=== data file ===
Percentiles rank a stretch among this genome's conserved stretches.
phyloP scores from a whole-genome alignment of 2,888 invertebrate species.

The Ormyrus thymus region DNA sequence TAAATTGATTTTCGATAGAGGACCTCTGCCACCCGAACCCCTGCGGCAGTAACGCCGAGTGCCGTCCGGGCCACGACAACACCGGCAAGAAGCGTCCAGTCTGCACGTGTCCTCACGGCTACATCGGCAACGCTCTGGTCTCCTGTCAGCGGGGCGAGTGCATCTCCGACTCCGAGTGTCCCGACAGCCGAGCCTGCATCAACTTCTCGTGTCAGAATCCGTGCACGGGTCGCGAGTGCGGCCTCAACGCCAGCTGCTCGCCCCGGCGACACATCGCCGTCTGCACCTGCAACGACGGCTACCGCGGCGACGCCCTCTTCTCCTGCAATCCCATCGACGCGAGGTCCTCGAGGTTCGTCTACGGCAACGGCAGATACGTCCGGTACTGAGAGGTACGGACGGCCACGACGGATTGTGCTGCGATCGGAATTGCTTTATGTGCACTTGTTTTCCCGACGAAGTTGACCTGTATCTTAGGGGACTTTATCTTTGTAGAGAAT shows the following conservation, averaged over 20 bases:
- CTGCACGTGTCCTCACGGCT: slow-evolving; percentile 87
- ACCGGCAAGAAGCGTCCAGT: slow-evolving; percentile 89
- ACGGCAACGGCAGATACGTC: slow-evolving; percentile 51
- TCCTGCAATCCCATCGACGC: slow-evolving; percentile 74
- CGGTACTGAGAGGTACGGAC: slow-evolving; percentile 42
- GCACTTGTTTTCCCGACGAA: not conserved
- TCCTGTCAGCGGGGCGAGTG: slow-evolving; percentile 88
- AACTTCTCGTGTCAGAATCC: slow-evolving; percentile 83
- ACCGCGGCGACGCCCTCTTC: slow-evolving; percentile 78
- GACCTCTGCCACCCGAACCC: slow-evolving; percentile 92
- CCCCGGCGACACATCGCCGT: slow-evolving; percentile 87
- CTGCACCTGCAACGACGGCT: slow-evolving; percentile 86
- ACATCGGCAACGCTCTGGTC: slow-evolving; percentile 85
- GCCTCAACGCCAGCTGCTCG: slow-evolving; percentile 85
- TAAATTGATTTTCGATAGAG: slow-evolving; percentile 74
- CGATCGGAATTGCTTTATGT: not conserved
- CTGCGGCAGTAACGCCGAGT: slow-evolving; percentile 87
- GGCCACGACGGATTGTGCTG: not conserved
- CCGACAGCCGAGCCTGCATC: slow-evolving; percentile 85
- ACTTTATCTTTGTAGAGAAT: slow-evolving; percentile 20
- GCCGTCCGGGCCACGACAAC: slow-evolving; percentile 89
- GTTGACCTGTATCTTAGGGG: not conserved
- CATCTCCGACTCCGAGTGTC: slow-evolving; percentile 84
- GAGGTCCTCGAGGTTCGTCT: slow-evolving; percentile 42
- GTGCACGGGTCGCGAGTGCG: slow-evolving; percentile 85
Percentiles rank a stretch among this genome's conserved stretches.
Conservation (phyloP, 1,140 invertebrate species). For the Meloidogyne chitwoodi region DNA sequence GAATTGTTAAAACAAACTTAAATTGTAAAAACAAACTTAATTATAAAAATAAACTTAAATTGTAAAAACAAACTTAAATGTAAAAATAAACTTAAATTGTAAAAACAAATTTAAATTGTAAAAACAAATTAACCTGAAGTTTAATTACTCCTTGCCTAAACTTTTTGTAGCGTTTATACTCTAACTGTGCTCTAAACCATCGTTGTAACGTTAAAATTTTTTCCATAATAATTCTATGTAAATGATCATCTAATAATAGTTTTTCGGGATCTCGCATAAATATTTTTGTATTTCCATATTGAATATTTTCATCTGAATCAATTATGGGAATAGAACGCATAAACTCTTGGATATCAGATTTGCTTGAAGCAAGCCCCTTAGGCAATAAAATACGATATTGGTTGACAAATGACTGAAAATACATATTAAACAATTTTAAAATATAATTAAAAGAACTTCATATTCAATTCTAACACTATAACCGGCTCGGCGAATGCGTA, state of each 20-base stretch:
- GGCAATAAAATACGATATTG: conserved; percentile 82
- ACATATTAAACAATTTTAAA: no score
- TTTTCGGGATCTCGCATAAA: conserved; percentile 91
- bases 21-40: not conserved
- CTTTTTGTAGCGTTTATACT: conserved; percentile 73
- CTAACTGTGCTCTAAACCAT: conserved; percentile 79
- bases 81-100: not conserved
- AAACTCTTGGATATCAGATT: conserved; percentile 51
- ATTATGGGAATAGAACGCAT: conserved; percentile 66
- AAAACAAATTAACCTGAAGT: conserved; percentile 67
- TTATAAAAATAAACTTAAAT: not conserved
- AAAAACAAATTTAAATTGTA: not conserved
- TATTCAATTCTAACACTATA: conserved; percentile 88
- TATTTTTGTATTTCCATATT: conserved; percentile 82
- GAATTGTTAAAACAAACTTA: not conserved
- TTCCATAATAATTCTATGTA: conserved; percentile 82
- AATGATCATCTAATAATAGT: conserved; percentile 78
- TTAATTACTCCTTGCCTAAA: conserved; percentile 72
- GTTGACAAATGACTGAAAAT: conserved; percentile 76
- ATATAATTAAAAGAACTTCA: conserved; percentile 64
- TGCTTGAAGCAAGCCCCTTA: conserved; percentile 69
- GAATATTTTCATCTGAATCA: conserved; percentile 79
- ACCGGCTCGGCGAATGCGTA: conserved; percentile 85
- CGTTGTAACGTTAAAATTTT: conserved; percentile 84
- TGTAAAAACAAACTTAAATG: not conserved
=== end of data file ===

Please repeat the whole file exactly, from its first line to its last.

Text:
Percentiles rank a stretch among this genome's conserved stretches.
phyloP scores from a whole-genome alignment of 2,888 invertebrate species.

The Ormyrus thymus region DNA sequence TAAATTGATTTTCGATAGAGGACCTCTGCCACCCGAACCCCTGCGGCAGTAACGCCGAGTGCCGTCCGGGCCACGACAACACCGGCAAGAAGCGTCCAGTCTGCACGTGTCCTCACGGCTACATCGGCAACGCTCTGGTCTCCTGTCAGCGGGGCGAGTGCATCTCCGACTCCGAGTGTCCCGACAGCCGAGCCTGCATCAACTTCTCGTGTCAGAATCCGTGCACGGGTCGCGAGTGCGGCCTCAACGCCAGCTGCTCGCCCCGGCGACACATCGCCGTCTGCACCTGCAACGACGGCTACCGCGGCGACGCCCTCTTCTCCTGCAATCCCATCGACGCGAGGTCCTCGAGGTTCGTCTACGGCAACGGCAGATACGTCCGGTACTGAGAGGTACGGACGGCCACGACGGATTGTGCTGCGATCGGAATTGCTTTATGTGCACTTGTTTTCCCGACGAAGTTGACCTGTATCTTAGGGGACTTTATCTTTGTAGAGAAT shows the following conservation, averaged over 20 bases:
- CTGCACGTGTCCTCACGGCT: slow-evolving; percentile 87
- ACCGGCAAGAAGCGTCCAGT: slow-evolving; percentile 89
- ACGGCAACGGCAGATACGTC: slow-evolving; percentile 51
- TCCTGCAATCCCATCGACGC: slow-evolving; percentile 74
- CGGTACTGAGAGGTACGGAC: slow-evolving; percentile 42
- GCACTTGTTTTCCCGACGAA: not conserved
- TCCTGTCAGCGGGGCGAGTG: slow-evolving; percentile 88
- AACTTCTCGTGTCAGAATCC: slow-evolving; percentile 83
- ACCGCGGCGACGCCCTCTTC: slow-evolving; percentile 78
- GACCTCTGCCACCCGAACCC: slow-evolving; percentile 92
- CCCCGGCGACACATCGCCGT: slow-evolving; percentile 87
- CTGCACCTGCAACGACGGCT: slow-evolving; percentile 86
- ACATCGGCAACGCTCTGGTC: slow-evolving; percentile 85
- GCCTCAACGCCAGCTGCTCG: slow-evolving; percentile 85
- TAAATTGATTTTCGATAGAG: slow-evolving; percentile 74
- CGATCGGAATTGCTTTATGT: not conserved
- CTGCGGCAGTAACGCCGAGT: slow-evolving; percentile 87
- GGCCACGACGGATTGTGCTG: not conserved
- CCGACAGCCGAGCCTGCATC: slow-evolving; percentile 85
- ACTTTATCTTTGTAGAGAAT: slow-evolving; percentile 20
- GCCGTCCGGGCCACGACAAC: slow-evolving; percentile 89
- GTTGACCTGTATCTTAGGGG: not conserved
- CATCTCCGACTCCGAGTGTC: slow-evolving; percentile 84
- GAGGTCCTCGAGGTTCGTCT: slow-evolving; percentile 42
- GTGCACGGGTCGCGAGTGCG: slow-evolving; percentile 85
Percentiles rank a stretch among this genome's conserved stretches.
Conservation (phyloP, 1,140 invertebrate species). For the Meloidogyne chitwoodi region DNA sequence GAATTGTTAAAACAAACTTAAATTGTAAAAACAAACTTAATTATAAAAATAAACTTAAATTGTAAAAACAAACTTAAATGTAAAAATAAACTTAAATTGTAAAAACAAATTTAAATTGTAAAAACAAATTAACCTGAAGTTTAATTACTCCTTGCCTAAACTTTTTGTAGCGTTTATACTCTAACTGTGCTCTAAACCATCGTTGTAACGTTAAAATTTTTTCCATAATAATTCTATGTAAATGATCATCTAATAATAGTTTTTCGGGATCTCGCATAAATATTTTTGTATTTCCATATTGAATATTTTCATCTGAATCAATTATGGGAATAGAACGCATAAACTCTTGGATATCAGATTTGCTTGAAGCAAGCCCCTTAGGCAATAAAATACGATATTGGTTGACAAATGACTGAAAATACATATTAAACAATTTTAAAATATAATTAAAAGAACTTCATATTCAATTCTAACACTATAACCGGCTCGGCGAATGCGTA, state of each 20-base stretch:
- GGCAATAAAATACGATATTG: conserved; percentile 82
- ACATATTAAACAATTTTAAA: no score
- TTTTCGGGATCTCGCATAAA: conserved; percentile 91
- bases 21-40: not conserved
- CTTTTTGTAGCGTTTATACT: conserved; percentile 73
- CTAACTGTGCTCTAAACCAT: conserved; percentile 79
- bases 81-100: not conserved
- AAACTCTTGGATATCAGATT: conserved; percentile 51
- ATTATGGGAATAGAACGCAT: conserved; percentile 66
- AAAACAAATTAACCTGAAGT: conserved; percentile 67
- TTATAAAAATAAACTTAAAT: not conserved
- AAAAACAAATTTAAATTGTA: not conserved
- TATTCAATTCTAACACTATA: conserved; percentile 88
- TATTTTTGTATTTCCATATT: conserved; percentile 82
- GAATTGTTAAAACAAACTTA: not conserved
- TTCCATAATAATTCTATGTA: conserved; percentile 82
- AATGATCATCTAATAATAGT: conserved; percentile 78
- TTAATTACTCCTTGCCTAAA: conserved; percentile 72
- GTTGACAAATGACTGAAAAT: conserved; percentile 76
- ATATAATTAAAAGAACTTCA: conserved; percentile 64
- TGCTTGAAGCAAGCCCCTTA: conserved; percentile 69
- GAATATTTTCATCTGAATCA: conserved; percentile 79
- ACCGGCTCGGCGAATGCGTA: conserved; percentile 85
- CGTTGTAACGTTAAAATTTT: conserved; percentile 84
- TGTAAAAACAAACTTAAATG: not conserved